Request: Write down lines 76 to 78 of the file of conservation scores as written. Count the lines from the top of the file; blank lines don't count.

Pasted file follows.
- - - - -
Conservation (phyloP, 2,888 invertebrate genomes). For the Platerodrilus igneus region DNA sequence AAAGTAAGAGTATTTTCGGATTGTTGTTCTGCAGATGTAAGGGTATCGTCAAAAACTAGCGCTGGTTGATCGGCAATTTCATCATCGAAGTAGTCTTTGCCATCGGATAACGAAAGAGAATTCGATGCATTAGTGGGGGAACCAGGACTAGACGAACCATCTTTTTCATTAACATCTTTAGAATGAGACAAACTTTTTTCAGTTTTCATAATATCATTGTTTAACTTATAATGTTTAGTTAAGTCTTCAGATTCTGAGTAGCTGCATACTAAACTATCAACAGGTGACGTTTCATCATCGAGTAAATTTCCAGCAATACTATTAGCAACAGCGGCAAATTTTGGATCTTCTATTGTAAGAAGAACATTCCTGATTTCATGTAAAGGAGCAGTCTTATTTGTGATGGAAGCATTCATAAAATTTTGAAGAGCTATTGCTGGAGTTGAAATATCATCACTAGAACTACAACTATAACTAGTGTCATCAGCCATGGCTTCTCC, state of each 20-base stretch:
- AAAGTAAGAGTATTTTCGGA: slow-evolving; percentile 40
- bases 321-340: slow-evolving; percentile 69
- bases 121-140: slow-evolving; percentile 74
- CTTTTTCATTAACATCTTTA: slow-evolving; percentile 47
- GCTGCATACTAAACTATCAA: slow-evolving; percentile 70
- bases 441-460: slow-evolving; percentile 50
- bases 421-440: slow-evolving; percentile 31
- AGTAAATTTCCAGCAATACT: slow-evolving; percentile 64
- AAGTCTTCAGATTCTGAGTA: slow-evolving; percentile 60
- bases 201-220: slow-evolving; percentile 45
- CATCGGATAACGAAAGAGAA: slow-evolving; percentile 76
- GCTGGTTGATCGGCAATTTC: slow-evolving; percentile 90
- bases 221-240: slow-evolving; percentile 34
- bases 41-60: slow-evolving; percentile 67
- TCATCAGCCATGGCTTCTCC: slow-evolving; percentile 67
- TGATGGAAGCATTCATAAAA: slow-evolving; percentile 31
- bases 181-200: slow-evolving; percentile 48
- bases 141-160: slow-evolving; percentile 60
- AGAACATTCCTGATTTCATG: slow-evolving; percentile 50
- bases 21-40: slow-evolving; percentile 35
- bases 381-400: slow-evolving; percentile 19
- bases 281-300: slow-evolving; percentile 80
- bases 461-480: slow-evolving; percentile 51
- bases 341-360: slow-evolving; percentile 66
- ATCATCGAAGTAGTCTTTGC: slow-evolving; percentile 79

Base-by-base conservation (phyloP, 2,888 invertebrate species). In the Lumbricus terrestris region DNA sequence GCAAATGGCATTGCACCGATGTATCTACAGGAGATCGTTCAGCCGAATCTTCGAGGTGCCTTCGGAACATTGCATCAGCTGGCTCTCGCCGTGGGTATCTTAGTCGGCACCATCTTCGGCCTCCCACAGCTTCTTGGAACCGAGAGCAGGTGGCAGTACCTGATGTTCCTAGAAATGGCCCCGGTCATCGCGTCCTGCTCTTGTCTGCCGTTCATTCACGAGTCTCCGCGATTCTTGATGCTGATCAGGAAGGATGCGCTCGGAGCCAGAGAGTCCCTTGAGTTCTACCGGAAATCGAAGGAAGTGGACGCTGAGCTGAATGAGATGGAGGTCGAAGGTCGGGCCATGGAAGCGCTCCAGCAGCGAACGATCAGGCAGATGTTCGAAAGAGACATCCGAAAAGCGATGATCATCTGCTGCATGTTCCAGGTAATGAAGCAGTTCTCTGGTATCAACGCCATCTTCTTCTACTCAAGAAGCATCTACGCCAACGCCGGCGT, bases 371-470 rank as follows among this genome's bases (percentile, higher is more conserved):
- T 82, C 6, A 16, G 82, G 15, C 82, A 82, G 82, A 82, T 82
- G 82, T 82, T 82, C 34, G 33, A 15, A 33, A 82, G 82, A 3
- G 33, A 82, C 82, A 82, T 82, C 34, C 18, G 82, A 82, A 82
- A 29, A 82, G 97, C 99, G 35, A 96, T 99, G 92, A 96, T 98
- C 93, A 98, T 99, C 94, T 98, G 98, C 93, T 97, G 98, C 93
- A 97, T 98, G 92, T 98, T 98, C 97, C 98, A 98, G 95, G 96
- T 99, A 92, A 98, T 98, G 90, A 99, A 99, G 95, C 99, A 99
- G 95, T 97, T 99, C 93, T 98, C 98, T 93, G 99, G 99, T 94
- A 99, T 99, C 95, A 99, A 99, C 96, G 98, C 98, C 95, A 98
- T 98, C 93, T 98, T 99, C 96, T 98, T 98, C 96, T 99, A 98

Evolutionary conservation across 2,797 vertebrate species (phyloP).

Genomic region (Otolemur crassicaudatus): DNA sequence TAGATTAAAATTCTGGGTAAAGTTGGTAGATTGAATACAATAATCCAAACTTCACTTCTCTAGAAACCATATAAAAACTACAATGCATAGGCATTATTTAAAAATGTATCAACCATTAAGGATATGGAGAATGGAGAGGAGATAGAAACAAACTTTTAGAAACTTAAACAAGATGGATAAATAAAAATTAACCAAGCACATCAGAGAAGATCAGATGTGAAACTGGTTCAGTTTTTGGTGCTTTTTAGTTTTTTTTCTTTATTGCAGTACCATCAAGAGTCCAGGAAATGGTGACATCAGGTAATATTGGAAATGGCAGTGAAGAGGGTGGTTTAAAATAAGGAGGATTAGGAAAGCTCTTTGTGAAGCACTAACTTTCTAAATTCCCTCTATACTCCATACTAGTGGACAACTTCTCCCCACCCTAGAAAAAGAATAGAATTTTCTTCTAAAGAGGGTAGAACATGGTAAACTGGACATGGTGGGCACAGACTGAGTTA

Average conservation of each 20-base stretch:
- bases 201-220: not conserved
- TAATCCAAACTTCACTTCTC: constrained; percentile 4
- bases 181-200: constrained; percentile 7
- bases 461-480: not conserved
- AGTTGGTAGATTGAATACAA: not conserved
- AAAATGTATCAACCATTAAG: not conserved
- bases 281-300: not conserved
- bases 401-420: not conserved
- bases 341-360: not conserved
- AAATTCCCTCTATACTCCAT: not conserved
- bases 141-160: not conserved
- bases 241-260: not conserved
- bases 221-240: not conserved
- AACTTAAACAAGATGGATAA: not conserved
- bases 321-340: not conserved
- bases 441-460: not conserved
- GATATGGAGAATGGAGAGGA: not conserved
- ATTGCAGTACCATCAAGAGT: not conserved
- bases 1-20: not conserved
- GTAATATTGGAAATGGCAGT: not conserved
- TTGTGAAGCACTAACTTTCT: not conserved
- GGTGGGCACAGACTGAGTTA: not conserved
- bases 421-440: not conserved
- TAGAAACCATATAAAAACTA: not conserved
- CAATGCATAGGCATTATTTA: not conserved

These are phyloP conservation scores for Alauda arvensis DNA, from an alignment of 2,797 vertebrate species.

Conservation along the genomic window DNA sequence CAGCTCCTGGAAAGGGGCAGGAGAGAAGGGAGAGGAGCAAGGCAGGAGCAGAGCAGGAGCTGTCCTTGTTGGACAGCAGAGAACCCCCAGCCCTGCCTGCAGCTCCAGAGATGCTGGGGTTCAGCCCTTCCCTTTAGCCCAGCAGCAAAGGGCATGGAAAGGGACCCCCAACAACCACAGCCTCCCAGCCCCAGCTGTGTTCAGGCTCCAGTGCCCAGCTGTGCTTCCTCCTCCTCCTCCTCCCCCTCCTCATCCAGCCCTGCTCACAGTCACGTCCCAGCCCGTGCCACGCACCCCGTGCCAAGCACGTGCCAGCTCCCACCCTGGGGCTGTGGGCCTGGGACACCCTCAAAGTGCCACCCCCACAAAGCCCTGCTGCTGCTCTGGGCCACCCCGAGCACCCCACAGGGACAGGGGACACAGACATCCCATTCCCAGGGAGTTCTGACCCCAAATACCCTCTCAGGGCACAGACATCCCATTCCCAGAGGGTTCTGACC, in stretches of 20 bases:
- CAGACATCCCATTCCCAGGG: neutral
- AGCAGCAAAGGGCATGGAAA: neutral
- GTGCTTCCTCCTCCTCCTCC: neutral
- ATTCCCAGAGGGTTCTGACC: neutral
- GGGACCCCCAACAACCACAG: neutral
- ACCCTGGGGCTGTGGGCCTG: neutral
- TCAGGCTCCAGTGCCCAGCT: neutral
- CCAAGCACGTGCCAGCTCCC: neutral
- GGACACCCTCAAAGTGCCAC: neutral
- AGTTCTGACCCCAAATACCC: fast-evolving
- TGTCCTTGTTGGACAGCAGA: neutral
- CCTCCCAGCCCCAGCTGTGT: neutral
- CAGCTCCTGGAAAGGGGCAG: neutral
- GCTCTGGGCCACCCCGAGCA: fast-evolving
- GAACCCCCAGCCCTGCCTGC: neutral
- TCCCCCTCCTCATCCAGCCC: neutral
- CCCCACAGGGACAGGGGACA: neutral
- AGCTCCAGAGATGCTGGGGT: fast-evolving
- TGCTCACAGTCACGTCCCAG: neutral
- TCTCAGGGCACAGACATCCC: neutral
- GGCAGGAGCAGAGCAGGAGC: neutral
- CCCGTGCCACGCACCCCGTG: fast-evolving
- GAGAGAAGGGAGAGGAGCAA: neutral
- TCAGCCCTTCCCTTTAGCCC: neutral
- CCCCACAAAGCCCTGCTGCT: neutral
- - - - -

- GGACACCCTCAAAGTGCCAC: neutral
- AGTTCTGACCCCAAATACCC: fast-evolving
- TGTCCTTGTTGGACAGCAGA: neutral